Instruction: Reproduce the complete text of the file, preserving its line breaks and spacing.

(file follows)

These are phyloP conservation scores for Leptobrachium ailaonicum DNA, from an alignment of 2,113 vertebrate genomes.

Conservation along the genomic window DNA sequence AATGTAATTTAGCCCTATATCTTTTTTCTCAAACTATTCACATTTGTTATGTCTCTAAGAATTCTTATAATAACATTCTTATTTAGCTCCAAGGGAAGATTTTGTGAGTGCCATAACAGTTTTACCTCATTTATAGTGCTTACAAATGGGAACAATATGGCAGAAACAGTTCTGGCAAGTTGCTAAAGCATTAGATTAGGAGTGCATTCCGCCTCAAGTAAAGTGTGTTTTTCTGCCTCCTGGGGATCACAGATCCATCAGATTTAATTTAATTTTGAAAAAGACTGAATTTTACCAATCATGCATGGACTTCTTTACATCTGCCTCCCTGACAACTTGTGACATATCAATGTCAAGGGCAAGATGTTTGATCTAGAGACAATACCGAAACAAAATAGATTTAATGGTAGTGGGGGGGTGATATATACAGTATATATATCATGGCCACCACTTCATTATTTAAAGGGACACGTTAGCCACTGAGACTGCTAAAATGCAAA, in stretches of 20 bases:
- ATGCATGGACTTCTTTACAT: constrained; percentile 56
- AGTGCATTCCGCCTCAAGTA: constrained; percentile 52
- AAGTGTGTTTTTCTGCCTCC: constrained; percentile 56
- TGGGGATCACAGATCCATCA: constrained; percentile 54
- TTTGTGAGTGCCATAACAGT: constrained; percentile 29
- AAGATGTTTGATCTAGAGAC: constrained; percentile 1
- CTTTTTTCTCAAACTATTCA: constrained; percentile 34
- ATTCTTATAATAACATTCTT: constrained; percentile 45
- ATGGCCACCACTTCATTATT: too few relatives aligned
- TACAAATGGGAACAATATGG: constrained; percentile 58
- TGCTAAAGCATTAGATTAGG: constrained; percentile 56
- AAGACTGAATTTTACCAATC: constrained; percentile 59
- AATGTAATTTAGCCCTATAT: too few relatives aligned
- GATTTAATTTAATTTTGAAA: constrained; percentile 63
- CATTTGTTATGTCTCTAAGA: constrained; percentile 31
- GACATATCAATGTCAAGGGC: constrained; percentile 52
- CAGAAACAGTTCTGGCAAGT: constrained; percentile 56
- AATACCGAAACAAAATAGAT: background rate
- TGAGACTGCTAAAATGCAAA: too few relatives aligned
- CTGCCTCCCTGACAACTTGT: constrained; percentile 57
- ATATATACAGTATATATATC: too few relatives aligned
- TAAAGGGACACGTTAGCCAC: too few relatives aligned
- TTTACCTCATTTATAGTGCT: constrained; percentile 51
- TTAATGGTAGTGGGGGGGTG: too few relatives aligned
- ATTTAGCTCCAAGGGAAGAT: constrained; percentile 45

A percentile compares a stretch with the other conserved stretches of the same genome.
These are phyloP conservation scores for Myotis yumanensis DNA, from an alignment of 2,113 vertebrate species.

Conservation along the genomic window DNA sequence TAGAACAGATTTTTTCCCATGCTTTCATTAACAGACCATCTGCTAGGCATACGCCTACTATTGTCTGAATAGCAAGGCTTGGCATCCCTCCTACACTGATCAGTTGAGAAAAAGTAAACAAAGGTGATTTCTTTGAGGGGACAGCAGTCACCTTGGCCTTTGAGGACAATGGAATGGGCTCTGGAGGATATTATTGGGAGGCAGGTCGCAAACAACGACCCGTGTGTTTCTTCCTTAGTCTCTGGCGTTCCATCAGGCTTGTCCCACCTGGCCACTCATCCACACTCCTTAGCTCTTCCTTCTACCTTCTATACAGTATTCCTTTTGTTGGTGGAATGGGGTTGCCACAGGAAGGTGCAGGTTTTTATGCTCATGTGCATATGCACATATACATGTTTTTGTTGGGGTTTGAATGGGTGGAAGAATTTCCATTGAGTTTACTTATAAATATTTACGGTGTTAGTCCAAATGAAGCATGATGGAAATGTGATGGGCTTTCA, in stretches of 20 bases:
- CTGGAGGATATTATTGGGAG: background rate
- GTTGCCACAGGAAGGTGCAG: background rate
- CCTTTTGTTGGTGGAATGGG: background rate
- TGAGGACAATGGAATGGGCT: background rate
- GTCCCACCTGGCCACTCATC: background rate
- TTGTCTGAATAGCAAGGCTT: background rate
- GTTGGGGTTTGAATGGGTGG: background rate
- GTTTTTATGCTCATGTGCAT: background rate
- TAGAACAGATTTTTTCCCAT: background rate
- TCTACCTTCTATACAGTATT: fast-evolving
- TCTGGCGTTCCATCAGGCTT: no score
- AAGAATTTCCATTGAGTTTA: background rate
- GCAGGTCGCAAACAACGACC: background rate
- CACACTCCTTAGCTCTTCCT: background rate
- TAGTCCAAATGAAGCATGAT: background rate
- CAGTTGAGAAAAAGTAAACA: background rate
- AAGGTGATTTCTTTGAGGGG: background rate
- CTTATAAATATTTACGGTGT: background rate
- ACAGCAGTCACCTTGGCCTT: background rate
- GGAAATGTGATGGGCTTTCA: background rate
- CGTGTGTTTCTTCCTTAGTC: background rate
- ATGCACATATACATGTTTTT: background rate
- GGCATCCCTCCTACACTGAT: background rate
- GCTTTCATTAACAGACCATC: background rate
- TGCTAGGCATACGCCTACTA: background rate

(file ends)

These are phyloP conservation scores for Leptobrachium ailaonicum DNA, from an alignment of 2,113 vertebrate genomes.

Conservation along the genomic window DNA sequence AATGTAATTTAGCCCTATATCTTTTTTCTCAAACTATTCACATTTGTTATGTCTCTAAGAATTCTTATAATAACATTCTTATTTAGCTCCAAGGGAAGATTTTGTGAGTGCCATAACAGTTTTACCTCATTTATAGTGCTTACAAATGGGAACAATATGGCAGAAACAGTTCTGGCAAGTTGCTAAAGCATTAGATTAGGAGTGCATTCCGCCTCAAGTAAAGTGTGTTTTTCTGCCTCCTGGGGATCACAGATCCATCAGATTTAATTTAATTTTGAAAAAGACTGAATTTTACCAATCATGCATGGACTTCTTTACATCTGCCTCCCTGACAACTTGTGACATATCAATGTCAAGGGCAAGATGTTTGATCTAGAGACAATACCGAAACAAAATAGATTTAATGGTAGTGGGGGGGTGATATATACAGTATATATATCATGGCCACCACTTCATTATTTAAAGGGACACGTTAGCCACTGAGACTGCTAAAATGCAAA, in stretches of 20 bases:
- ATGCATGGACTTCTTTACAT: constrained; percentile 56
- AGTGCATTCCGCCTCAAGTA: constrained; percentile 52
- AAGTGTGTTTTTCTGCCTCC: constrained; percentile 56
- TGGGGATCACAGATCCATCA: constrained; percentile 54
- TTTGTGAGTGCCATAACAGT: constrained; percentile 29
- AAGATGTTTGATCTAGAGAC: constrained; percentile 1
- CTTTTTTCTCAAACTATTCA: constrained; percentile 34
- ATTCTTATAATAACATTCTT: constrained; percentile 45
- ATGGCCACCACTTCATTATT: too few relatives aligned
- TACAAATGGGAACAATATGG: constrained; percentile 58
- TGCTAAAGCATTAGATTAGG: constrained; percentile 56
- AAGACTGAATTTTACCAATC: constrained; percentile 59
- AATGTAATTTAGCCCTATAT: too few relatives aligned
- GATTTAATTTAATTTTGAAA: constrained; percentile 63
- CATTTGTTATGTCTCTAAGA: constrained; percentile 31
- GACATATCAATGTCAAGGGC: constrained; percentile 52
- CAGAAACAGTTCTGGCAAGT: constrained; percentile 56
- AATACCGAAACAAAATAGAT: background rate
- TGAGACTGCTAAAATGCAAA: too few relatives aligned
- CTGCCTCCCTGACAACTTGT: constrained; percentile 57
- ATATATACAGTATATATATC: too few relatives aligned
- TAAAGGGACACGTTAGCCAC: too few relatives aligned
- TTTACCTCATTTATAGTGCT: constrained; percentile 51
- TTAATGGTAGTGGGGGGGTG: too few relatives aligned
- ATTTAGCTCCAAGGGAAGAT: constrained; percentile 45

A percentile compares a stretch with the other conserved stretches of the same genome.
These are phyloP conservation scores for Myotis yumanensis DNA, from an alignment of 2,113 vertebrate species.

Conservation along the genomic window DNA sequence TAGAACAGATTTTTTCCCATGCTTTCATTAACAGACCATCTGCTAGGCATACGCCTACTATTGTCTGAATAGCAAGGCTTGGCATCCCTCCTACACTGATCAGTTGAGAAAAAGTAAACAAAGGTGATTTCTTTGAGGGGACAGCAGTCACCTTGGCCTTTGAGGACAATGGAATGGGCTCTGGAGGATATTATTGGGAGGCAGGTCGCAAACAACGACCCGTGTGTTTCTTCCTTAGTCTCTGGCGTTCCATCAGGCTTGTCCCACCTGGCCACTCATCCACACTCCTTAGCTCTTCCTTCTACCTTCTATACAGTATTCCTTTTGTTGGTGGAATGGGGTTGCCACAGGAAGGTGCAGGTTTTTATGCTCATGTGCATATGCACATATACATGTTTTTGTTGGGGTTTGAATGGGTGGAAGAATTTCCATTGAGTTTACTTATAAATATTTACGGTGTTAGTCCAAATGAAGCATGATGGAAATGTGATGGGCTTTCA, in stretches of 20 bases:
- CTGGAGGATATTATTGGGAG: background rate
- GTTGCCACAGGAAGGTGCAG: background rate
- CCTTTTGTTGGTGGAATGGG: background rate
- TGAGGACAATGGAATGGGCT: background rate
- GTCCCACCTGGCCACTCATC: background rate
- TTGTCTGAATAGCAAGGCTT: background rate
- GTTGGGGTTTGAATGGGTGG: background rate
- GTTTTTATGCTCATGTGCAT: background rate
- TAGAACAGATTTTTTCCCAT: background rate
- TCTACCTTCTATACAGTATT: fast-evolving
- TCTGGCGTTCCATCAGGCTT: no score
- AAGAATTTCCATTGAGTTTA: background rate
- GCAGGTCGCAAACAACGACC: background rate
- CACACTCCTTAGCTCTTCCT: background rate
- TAGTCCAAATGAAGCATGAT: background rate
- CAGTTGAGAAAAAGTAAACA: background rate
- AAGGTGATTTCTTTGAGGGG: background rate
- CTTATAAATATTTACGGTGT: background rate
- ACAGCAGTCACCTTGGCCTT: background rate
- GGAAATGTGATGGGCTTTCA: background rate
- CGTGTGTTTCTTCCTTAGTC: background rate
- ATGCACATATACATGTTTTT: background rate
- GGCATCCCTCCTACACTGAT: background rate
- GCTTTCATTAACAGACCATC: background rate
- TGCTAGGCATACGCCTACTA: background rate